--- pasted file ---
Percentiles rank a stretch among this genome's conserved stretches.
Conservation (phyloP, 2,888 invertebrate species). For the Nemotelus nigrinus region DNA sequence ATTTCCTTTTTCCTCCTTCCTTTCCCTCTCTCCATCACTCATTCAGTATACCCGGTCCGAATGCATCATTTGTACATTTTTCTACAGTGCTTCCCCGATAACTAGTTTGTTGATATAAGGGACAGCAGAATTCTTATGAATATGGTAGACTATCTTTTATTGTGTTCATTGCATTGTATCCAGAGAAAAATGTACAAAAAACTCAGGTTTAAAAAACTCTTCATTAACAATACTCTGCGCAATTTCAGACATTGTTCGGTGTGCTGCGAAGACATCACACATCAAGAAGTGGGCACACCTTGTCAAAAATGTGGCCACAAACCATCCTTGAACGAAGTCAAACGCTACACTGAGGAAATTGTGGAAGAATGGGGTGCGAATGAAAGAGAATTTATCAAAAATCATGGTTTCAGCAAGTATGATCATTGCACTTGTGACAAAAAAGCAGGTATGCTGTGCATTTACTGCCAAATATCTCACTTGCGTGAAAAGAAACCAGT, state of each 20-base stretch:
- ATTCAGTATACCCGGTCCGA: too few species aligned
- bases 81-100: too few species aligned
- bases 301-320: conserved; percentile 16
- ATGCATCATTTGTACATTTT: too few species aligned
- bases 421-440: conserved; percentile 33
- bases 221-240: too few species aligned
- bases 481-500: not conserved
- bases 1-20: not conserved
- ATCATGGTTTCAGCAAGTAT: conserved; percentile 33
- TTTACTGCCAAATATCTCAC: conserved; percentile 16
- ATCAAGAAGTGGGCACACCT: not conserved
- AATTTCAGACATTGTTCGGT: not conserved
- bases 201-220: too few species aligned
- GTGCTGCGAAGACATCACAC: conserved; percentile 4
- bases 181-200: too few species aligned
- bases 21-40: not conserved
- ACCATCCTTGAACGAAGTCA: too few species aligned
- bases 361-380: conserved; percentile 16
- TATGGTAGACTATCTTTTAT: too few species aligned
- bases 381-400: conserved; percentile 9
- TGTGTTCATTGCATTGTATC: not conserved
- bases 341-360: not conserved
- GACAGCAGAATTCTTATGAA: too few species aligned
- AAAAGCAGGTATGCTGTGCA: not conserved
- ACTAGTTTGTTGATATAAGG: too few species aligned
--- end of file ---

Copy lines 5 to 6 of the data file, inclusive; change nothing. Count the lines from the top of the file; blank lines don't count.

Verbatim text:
- bases 301-320: conserved; percentile 16
- ATGCATCATTTGTACATTTT: too few species aligned